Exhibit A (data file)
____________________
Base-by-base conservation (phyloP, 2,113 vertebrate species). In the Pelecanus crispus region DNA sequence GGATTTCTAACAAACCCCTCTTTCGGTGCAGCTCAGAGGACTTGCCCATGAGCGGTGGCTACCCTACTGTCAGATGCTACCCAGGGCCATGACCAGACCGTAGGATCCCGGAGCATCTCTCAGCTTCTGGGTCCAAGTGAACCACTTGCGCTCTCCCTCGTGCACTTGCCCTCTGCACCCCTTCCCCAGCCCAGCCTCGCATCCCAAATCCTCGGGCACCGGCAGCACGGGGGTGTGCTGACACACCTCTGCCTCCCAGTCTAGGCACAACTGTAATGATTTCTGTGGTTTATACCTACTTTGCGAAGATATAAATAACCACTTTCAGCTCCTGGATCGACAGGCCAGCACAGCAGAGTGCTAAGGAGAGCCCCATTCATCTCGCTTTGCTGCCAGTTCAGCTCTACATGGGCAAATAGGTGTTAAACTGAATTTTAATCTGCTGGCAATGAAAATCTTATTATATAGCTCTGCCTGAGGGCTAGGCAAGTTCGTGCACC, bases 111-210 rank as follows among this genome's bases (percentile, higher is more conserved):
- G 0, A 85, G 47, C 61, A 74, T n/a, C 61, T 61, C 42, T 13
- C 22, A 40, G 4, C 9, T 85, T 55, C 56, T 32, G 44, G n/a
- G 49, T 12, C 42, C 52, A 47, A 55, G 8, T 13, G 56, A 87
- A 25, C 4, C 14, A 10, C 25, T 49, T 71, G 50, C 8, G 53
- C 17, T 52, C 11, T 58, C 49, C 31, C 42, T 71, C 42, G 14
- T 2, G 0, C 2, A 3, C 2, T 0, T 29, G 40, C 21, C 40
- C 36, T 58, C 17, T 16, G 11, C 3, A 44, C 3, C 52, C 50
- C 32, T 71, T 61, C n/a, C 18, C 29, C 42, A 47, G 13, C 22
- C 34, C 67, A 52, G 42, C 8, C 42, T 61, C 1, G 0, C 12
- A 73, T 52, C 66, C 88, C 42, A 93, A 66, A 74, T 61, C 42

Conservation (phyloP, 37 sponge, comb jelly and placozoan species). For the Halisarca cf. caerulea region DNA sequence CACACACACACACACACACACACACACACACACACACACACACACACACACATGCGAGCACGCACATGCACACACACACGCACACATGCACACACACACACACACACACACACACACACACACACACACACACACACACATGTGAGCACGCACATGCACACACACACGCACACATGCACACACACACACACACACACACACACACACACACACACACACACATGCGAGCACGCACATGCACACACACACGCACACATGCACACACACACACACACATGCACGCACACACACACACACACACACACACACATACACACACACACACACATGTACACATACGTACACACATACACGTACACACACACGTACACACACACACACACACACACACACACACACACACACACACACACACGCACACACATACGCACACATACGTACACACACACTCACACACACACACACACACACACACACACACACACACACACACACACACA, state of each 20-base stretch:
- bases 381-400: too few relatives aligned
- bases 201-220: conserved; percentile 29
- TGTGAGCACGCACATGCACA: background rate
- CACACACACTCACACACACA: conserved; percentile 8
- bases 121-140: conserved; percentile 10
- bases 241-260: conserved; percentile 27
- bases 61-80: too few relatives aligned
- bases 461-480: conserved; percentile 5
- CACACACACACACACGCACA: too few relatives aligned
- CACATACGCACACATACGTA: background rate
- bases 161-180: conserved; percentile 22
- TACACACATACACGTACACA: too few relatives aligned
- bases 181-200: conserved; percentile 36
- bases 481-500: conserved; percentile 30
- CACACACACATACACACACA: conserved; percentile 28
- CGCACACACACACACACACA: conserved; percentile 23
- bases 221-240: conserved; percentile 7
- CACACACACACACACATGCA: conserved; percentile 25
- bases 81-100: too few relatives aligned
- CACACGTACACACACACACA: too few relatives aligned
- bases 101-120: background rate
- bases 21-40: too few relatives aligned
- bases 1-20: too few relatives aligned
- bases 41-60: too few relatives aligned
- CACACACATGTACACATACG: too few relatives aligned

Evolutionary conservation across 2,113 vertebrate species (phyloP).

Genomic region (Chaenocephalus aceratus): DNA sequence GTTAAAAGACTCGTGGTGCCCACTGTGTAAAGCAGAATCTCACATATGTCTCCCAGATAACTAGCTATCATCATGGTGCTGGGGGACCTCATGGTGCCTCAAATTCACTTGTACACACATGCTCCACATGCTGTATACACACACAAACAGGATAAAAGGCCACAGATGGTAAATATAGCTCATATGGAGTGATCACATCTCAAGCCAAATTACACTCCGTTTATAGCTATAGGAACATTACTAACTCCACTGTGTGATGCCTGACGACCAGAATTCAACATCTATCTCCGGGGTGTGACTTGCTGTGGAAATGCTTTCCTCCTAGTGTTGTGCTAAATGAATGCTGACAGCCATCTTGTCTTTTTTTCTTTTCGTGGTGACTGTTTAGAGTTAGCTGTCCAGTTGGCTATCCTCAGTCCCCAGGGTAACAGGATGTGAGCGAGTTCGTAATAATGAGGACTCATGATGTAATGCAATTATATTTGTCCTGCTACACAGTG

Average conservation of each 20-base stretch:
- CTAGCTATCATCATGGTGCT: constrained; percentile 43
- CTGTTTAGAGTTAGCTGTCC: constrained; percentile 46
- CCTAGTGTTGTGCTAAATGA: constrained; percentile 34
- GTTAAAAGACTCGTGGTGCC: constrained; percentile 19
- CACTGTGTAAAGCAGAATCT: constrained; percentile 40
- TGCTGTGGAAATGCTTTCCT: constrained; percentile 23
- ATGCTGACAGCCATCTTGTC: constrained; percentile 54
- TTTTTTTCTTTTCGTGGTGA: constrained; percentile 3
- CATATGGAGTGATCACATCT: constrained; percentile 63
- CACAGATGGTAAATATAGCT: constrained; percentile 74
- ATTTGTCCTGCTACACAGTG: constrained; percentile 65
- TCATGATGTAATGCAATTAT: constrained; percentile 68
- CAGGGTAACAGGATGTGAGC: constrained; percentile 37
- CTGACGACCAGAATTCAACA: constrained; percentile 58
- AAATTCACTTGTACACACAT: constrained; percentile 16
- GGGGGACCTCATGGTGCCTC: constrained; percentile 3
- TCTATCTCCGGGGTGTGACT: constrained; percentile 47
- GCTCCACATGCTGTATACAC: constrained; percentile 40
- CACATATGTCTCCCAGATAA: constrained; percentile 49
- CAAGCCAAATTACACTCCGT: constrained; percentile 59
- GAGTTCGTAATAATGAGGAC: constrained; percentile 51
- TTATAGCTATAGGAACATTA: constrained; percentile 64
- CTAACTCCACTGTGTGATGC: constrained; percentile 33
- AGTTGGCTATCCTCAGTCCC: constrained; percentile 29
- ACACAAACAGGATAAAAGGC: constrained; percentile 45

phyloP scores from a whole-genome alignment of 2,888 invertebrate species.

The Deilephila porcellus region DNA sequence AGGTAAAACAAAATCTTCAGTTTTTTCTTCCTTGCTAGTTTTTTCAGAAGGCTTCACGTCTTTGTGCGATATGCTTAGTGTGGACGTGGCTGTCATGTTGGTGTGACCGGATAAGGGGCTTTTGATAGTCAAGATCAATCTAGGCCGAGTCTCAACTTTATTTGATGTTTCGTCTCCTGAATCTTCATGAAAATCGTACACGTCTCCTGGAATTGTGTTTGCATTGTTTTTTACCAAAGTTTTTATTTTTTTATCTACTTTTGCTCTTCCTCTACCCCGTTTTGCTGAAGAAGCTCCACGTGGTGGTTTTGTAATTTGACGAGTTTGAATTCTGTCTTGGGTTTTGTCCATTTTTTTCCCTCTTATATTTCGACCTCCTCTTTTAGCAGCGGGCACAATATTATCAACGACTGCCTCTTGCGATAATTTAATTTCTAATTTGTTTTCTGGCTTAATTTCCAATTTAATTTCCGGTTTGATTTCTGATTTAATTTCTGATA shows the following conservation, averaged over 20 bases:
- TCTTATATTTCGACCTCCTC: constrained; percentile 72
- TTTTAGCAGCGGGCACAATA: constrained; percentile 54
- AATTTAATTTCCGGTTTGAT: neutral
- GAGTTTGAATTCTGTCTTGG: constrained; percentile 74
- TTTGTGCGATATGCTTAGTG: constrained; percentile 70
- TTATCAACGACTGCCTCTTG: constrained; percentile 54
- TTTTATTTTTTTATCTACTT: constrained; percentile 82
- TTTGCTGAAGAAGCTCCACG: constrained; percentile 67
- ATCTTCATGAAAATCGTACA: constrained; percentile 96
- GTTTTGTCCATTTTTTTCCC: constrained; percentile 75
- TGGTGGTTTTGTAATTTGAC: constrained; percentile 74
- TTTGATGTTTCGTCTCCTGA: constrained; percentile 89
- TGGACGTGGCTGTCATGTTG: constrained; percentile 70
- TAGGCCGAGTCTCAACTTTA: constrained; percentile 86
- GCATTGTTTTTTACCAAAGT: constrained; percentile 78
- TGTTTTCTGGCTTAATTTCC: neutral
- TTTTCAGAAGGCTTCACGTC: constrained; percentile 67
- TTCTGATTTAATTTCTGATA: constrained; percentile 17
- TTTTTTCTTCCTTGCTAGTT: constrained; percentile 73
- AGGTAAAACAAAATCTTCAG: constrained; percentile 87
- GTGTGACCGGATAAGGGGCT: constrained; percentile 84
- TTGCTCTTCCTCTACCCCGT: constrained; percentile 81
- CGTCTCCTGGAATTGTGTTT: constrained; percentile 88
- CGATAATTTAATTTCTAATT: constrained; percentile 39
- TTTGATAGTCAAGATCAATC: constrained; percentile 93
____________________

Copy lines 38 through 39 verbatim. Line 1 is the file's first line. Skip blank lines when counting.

Evolutionary conservation across 2,113 vertebrate species (phyloP).

Genomic region (Chaenocephalus aceratus): DNA sequence GTTAAAAGACTCGTGGTGCCCACTGTGTAAAGCAGAATCTCACATATGTCTCCCAGATAACTAGCTATCATCATGGTGCTGGGGGACCTCATGGTGCCTCAAATTCACTTGTACACACATGCTCCACATGCTGTATACACACACAAACAGGATAAAAGGCCACAGATGGTAAATATAGCTCATATGGAGTGATCACATCTCAAGCCAAATTACACTCCGTTTATAGCTATAGGAACATTACTAACTCCACTGTGTGATGCCTGACGACCAGAATTCAACATCTATCTCCGGGGTGTGACTTGCTGTGGAAATGCTTTCCTCCTAGTGTTGTGCTAAATGAATGCTGACAGCCATCTTGTCTTTTTTTCTTTTCGTGGTGACTGTTTAGAGTTAGCTGTCCAGTTGGCTATCCTCAGTCCCCAGGGTAACAGGATGTGAGCGAGTTCGTAATAATGAGGACTCATGATGTAATGCAATTATATTTGTCCTGCTACACAGTG